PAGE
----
608.279.1324 chris@visuality.com
MYTH:  Success in online Tribal PR | Marketing | Advocacy is all about technology.


FACT: Content, not technology, is the key. In other words…


Tell your story!


It doesn’t matter if it’s Web-based communications, public relations, advertising, or any other online strategy: technology is just a tool.

Content is king.

And Native Tribes and Tribal business have such wonderful stories to tell!

Over the course of the past 25 years, we’ve worked with many Tribal governments, Tribal businesses, and Native non-profits to help them tell their stories.

Stories of their amazing history and rich culture.

Stories of their massive economic impact on local communities and states where they’re located.

Stories of their generous contributions to friends and neighbors.

Stories of the important work they do for their own people and others.

And so many more!

Whether you are trying to educate, motivate, or activate your Tribal members or neighbors, content—or how you tell your story—will be the primary driver of success or failure. Anyone who tells you it’s all about technology is just spreading myths!

What do we mean, though, when we talk about content?

Content can be anything that you use to populate your Website, social media platforms, or Web-based communications, including:

  • Website copy and pictures
  • Blog posts
  • Tweets
  • Online videos
  • Web animation
  • Marketing emails
  • Ads
  • Online learning courses
  • Calls to action

And those are, of course, just a handful of examples.

Each of them, though, starts with a core message: who you are and what you do.

That core message fundamentally communicates the key points you want to make when you reach out to your audience.

And message and content go hand-in-hand.

When developing content, we recommend the following basic approach:

     –  Define and prioritize your audience(s). Who are you trying to reach with a particular piece of content? What are their needs? How does this content relate to them?  And if your starting point is “This is for everyone”…then it really is for nobody.

     –  Determine outcomes. Is this content simply meant to educate or inform?  Are you trying to impact your audience’s opinion?  Are you trying to get them to take some sort of action?

     –  Identify motivators. Reason?  Emotion? Rewards? Consequences?  If you know your audience, you will know what motivates them.  Use that, no matter what your desired outcome.

     –  Evaluate creative. What is the best way to deliver this content? Should you be funny or serious? Direct or indirect? First, second, or third person?  The subject, the message, your audience, and your own personality (either as an individual or as a Tribe) all go into this evaluation and the ultimate tone of and approach to your content.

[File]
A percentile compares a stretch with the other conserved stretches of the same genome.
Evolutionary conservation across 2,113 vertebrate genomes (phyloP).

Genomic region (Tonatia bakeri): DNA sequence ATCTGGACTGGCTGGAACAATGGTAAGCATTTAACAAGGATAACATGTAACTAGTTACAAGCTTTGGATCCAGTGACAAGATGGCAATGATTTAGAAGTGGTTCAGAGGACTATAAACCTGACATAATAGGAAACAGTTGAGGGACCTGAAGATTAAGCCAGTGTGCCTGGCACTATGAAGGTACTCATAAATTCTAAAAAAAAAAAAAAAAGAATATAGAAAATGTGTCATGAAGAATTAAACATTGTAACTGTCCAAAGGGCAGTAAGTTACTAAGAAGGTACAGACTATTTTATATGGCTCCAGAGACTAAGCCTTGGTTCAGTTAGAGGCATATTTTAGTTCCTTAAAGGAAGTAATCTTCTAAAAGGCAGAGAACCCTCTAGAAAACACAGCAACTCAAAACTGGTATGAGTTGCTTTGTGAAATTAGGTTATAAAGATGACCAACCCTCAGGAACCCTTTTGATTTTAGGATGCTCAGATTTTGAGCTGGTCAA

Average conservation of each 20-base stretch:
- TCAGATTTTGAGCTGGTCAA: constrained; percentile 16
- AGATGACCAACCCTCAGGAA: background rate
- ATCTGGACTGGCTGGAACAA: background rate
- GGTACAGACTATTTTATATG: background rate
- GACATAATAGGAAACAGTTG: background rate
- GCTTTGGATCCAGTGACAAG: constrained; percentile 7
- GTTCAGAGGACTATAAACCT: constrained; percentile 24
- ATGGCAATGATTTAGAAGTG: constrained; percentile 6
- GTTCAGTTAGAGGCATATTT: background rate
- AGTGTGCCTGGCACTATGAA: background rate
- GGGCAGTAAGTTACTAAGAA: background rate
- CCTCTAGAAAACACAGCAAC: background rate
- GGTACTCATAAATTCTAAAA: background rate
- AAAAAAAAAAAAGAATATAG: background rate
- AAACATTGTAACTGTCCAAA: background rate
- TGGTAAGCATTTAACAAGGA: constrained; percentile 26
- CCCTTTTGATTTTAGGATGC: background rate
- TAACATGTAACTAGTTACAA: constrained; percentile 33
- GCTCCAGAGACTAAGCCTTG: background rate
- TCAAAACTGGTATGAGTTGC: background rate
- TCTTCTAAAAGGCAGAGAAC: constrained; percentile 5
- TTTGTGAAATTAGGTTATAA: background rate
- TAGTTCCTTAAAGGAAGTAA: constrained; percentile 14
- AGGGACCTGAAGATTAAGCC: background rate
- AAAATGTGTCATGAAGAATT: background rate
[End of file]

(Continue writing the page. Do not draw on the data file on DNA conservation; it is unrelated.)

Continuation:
–  Quality counts. Last but not least, is your copy clean, spelled right, and grammatically correct? Does your media look well-produced or uninspired?  The quality of your content is critical, so do not try to be quick or cheap at the expense of that quality.

That topic of quality deserves a bit more attention.

Not everyone has the same abilities and capacities for communication, whether it be writing, speaking, graphic design, media development, etc.  When an organization brings in outside help developing content, it does not mean that their internal team is failing or needs to be replaced!  Not everyone is an expert at everything, so there is no reason to expect them to be.

In our decades of developing strategies, messaging, and content of all kinds for associations, advocacy groups, and Tribal entities, we have come across every kind of organization with widely varying degrees of internal capacity for content development.  But every organization we have ever worked with—from those with a one-person communications shop to those that boast dozens of staff in the areas of PR | Marketing | Advocacy—have all gotten great value from bringing in outside help from time to time

Some advantages of turning to outside consultants or professionals now and then include:

–  Leveraging skills or expertise that you do not have on your immediate team;

–  Getting an outside perspective on your members or issues;

–  Accessing new strategies or tactics that have been successfully implemented for others like you;

–  Allowing your internal team to focus on their strengths or on their day-to-day responsibilities while having outside help to develop and implement a special project or campaign; and/or

–  Obtaining an objective, independent audit or evaluation of your team or your full communications or member engagement program.

In our experience, however, it is critically important that—even if you bring in outside help on a project, campaign, or even on an ongoing basis—you ensure that your outside team maintain good communication with your internal team, that they take advantage of the internal experience and understanding of the organization, and that you partner with people who respect and make an effort to engage your internal team.  That approach will bear the most fruit for you, your organization, and your mission in both the short-term and in the long-term, as well.

Can we tell you more?

Contact us at chris@visuality.com, and we will be happy to speak with you about how our ideas and approach might help you achieve your goals! Or follow us on Facebook for updates, ideas, new, and more!